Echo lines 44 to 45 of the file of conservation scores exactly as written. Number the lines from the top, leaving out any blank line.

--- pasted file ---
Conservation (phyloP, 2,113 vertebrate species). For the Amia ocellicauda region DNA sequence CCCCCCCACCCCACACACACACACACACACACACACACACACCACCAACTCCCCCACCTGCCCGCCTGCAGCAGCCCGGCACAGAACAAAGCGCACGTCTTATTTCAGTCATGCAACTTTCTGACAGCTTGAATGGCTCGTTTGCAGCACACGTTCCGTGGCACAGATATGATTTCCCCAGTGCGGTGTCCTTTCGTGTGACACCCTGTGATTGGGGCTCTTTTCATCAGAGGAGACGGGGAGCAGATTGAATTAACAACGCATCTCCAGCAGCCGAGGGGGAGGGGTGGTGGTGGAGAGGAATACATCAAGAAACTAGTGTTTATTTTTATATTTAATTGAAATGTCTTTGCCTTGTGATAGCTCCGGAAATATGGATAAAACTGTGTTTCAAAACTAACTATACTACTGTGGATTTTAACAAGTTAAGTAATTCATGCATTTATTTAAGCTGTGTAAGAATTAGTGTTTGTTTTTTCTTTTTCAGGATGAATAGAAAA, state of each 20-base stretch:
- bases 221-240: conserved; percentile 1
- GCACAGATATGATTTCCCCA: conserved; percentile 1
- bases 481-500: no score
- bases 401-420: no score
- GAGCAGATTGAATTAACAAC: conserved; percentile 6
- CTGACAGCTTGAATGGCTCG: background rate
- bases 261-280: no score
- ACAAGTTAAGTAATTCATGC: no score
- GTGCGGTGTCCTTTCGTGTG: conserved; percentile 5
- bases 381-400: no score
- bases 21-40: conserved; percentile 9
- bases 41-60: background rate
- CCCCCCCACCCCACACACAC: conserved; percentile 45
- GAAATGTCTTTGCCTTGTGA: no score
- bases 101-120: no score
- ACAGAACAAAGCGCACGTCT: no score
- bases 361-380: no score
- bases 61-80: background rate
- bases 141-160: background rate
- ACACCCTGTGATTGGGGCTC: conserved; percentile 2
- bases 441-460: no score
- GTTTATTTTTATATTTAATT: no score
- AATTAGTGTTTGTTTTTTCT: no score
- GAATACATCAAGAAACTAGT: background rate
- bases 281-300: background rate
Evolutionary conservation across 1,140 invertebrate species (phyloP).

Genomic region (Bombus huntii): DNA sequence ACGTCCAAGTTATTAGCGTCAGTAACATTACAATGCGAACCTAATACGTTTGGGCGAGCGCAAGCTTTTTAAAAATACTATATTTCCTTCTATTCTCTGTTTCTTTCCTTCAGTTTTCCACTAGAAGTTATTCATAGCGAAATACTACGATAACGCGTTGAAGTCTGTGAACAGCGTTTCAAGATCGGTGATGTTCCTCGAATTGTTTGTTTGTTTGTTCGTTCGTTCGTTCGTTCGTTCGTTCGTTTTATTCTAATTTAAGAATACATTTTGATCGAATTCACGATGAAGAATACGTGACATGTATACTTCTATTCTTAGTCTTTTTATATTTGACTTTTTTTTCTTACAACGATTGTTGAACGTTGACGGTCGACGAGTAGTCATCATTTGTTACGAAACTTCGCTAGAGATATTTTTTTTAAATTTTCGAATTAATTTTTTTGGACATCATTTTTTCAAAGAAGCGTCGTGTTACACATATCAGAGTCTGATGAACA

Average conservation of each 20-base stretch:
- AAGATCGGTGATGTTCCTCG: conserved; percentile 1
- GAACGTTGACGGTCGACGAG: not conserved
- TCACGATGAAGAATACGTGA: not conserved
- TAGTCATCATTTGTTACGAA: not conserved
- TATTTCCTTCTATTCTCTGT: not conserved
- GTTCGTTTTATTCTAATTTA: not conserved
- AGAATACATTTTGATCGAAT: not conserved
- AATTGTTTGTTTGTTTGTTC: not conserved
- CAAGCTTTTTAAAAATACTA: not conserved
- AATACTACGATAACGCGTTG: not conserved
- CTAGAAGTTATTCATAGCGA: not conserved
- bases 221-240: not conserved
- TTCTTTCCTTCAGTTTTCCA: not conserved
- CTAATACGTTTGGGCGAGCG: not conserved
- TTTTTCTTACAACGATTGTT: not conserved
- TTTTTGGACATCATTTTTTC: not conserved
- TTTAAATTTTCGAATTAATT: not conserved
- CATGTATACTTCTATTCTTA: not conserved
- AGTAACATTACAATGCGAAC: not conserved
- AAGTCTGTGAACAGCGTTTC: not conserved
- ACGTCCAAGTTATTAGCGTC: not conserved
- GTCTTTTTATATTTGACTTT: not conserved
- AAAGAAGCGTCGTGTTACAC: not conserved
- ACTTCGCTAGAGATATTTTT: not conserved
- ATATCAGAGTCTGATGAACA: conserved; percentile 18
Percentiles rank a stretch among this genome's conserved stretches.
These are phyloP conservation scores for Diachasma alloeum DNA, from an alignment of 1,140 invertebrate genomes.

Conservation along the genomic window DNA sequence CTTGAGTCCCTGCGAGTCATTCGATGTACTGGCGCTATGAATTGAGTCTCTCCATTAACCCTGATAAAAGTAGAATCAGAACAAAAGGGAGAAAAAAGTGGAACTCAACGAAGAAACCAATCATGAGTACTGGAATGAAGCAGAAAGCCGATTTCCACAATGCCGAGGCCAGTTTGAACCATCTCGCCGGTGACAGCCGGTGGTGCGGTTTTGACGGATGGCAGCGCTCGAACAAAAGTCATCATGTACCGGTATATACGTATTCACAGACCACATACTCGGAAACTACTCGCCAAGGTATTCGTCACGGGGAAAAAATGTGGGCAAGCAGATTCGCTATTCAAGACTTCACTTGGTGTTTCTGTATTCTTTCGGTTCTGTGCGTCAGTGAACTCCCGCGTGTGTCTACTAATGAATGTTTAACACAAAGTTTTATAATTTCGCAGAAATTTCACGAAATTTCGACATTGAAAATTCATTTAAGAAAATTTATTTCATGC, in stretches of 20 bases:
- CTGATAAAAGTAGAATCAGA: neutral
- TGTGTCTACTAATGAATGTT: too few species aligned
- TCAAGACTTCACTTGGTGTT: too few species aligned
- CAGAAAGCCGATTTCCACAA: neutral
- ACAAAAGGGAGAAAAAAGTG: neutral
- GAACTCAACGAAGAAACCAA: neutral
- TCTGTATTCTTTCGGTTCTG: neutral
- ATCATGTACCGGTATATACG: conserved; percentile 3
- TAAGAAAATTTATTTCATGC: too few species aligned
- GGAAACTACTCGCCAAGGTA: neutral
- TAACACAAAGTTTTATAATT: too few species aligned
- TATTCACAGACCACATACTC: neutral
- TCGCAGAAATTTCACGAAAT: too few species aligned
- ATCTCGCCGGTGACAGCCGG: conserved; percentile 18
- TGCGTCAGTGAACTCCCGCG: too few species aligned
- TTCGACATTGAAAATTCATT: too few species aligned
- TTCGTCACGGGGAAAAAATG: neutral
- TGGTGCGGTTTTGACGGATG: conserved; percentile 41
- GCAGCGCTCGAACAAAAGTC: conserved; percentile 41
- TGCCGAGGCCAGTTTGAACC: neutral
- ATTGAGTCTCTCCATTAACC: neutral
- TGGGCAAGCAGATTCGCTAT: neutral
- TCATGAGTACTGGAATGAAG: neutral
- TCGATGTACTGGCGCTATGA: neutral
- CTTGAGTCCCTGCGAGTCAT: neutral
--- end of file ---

- TTTTTCTTACAACGATTGTT: not conserved
- TTTTTGGACATCATTTTTTC: not conserved